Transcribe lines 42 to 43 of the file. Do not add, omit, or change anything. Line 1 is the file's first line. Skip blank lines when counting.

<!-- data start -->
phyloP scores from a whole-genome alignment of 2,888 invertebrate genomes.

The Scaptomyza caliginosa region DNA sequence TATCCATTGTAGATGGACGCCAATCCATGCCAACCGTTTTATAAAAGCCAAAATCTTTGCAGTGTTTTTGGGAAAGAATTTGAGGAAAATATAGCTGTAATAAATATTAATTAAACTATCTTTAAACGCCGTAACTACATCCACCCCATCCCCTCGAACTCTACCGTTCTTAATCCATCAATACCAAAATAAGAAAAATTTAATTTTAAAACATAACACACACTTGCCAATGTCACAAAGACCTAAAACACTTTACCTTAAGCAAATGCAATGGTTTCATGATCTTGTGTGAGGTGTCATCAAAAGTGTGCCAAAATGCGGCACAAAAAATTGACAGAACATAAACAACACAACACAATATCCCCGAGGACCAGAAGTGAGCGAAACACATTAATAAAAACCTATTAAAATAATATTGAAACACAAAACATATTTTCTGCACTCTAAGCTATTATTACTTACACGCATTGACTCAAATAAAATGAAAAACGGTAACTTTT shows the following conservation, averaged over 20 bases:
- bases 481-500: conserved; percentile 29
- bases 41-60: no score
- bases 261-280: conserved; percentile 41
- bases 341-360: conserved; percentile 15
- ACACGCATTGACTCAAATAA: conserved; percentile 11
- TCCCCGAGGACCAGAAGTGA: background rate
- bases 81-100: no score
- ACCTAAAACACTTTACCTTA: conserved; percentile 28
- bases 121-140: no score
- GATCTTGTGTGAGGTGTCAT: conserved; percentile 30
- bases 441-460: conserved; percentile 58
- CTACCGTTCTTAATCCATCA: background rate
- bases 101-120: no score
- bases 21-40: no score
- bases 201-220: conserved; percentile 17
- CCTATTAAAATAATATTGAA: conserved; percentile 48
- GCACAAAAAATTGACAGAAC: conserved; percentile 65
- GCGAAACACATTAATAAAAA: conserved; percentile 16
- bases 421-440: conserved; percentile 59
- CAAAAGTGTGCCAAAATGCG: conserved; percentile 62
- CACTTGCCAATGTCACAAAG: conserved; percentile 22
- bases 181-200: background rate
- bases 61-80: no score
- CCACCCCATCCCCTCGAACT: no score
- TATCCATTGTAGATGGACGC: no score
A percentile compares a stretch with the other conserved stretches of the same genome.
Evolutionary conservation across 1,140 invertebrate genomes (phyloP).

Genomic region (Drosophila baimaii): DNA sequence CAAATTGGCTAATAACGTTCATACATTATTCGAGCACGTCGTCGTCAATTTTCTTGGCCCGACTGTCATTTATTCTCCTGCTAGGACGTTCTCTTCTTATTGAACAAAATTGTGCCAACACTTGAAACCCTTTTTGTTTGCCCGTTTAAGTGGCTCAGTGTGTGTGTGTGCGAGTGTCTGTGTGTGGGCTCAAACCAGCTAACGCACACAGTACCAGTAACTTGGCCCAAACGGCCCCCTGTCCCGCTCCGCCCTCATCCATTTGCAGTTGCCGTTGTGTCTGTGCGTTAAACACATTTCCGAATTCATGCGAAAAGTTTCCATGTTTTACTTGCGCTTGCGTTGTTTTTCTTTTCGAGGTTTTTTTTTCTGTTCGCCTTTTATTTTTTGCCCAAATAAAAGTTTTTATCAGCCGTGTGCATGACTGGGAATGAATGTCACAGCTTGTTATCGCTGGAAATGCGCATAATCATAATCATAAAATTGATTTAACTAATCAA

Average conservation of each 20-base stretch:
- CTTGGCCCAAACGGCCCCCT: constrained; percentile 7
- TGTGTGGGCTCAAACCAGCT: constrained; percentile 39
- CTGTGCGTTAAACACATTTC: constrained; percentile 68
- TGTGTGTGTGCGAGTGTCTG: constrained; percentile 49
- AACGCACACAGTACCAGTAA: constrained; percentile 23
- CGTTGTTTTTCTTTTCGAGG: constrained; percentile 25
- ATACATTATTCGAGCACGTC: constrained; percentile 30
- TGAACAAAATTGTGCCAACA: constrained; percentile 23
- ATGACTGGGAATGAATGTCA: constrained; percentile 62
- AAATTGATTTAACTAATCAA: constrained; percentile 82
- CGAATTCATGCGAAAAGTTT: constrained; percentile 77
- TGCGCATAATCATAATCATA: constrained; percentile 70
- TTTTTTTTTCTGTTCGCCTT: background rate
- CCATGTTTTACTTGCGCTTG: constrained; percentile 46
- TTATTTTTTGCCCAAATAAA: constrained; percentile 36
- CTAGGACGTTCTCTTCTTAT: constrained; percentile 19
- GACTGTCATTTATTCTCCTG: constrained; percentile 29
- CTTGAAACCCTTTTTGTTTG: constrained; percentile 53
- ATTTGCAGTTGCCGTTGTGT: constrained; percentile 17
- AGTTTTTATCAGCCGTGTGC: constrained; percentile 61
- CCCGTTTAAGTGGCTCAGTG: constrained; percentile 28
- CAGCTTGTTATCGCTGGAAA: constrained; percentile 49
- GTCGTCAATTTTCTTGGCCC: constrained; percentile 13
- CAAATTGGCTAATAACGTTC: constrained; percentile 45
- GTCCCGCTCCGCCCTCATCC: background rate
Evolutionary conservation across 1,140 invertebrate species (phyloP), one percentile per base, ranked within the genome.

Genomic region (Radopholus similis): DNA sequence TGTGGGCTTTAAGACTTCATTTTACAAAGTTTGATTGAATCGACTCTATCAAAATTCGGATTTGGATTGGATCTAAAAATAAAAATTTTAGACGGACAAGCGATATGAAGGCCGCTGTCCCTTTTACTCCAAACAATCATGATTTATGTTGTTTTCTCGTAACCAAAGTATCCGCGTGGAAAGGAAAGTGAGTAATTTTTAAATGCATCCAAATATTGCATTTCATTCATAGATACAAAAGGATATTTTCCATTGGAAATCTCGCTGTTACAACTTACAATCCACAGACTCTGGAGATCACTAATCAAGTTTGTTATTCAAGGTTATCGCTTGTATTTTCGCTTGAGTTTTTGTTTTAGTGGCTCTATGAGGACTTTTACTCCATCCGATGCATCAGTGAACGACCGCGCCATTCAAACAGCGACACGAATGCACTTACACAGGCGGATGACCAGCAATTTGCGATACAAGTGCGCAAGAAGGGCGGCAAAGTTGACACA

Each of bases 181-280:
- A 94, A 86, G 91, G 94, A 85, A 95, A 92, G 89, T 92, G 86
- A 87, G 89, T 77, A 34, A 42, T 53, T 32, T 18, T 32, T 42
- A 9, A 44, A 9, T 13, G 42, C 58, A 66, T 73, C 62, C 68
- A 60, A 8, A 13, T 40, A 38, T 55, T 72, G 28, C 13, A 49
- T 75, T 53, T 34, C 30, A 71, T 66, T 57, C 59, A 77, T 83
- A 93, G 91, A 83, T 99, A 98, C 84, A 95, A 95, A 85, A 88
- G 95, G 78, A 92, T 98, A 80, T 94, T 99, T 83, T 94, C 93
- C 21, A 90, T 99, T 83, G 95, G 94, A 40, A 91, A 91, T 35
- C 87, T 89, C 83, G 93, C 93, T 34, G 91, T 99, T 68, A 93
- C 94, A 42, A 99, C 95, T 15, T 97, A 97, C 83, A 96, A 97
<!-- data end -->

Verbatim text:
- CGAATTCATGCGAAAAGTTT: constrained; percentile 77
- TGCGCATAATCATAATCATA: constrained; percentile 70